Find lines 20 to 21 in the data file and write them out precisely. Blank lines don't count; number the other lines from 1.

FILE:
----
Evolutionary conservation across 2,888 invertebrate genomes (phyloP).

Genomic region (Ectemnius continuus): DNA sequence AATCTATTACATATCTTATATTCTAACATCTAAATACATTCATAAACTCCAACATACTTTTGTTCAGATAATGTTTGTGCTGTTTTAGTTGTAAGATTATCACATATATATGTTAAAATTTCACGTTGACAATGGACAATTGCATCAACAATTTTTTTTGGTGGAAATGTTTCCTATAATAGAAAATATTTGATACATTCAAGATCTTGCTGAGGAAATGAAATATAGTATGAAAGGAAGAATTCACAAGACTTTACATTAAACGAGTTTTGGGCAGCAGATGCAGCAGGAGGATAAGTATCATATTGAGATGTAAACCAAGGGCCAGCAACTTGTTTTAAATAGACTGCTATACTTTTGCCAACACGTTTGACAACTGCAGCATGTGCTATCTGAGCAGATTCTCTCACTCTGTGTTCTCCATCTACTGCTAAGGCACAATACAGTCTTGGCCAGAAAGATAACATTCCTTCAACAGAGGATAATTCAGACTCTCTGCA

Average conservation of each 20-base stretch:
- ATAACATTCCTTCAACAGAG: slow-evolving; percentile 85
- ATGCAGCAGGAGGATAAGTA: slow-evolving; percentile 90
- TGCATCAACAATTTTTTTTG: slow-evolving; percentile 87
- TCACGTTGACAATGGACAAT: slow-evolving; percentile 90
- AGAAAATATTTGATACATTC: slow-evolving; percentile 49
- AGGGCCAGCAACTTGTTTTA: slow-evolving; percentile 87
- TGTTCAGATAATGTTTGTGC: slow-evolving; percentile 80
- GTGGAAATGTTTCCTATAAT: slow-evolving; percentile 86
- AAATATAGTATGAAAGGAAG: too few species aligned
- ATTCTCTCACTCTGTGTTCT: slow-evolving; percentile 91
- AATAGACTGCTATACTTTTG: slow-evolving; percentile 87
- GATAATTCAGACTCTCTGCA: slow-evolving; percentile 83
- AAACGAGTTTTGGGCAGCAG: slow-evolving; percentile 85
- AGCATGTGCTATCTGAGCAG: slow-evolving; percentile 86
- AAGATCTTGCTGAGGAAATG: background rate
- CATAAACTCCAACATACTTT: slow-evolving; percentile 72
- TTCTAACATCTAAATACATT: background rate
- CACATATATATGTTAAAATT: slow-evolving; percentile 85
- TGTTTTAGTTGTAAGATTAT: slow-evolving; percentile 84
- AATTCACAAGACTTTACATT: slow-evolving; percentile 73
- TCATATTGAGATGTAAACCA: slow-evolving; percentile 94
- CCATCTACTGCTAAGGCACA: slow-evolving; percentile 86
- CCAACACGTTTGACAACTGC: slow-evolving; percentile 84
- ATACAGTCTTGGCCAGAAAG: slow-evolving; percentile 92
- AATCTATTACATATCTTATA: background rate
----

- TTCTAACATCTAAATACATT: background rate
- CACATATATATGTTAAAATT: slow-evolving; percentile 85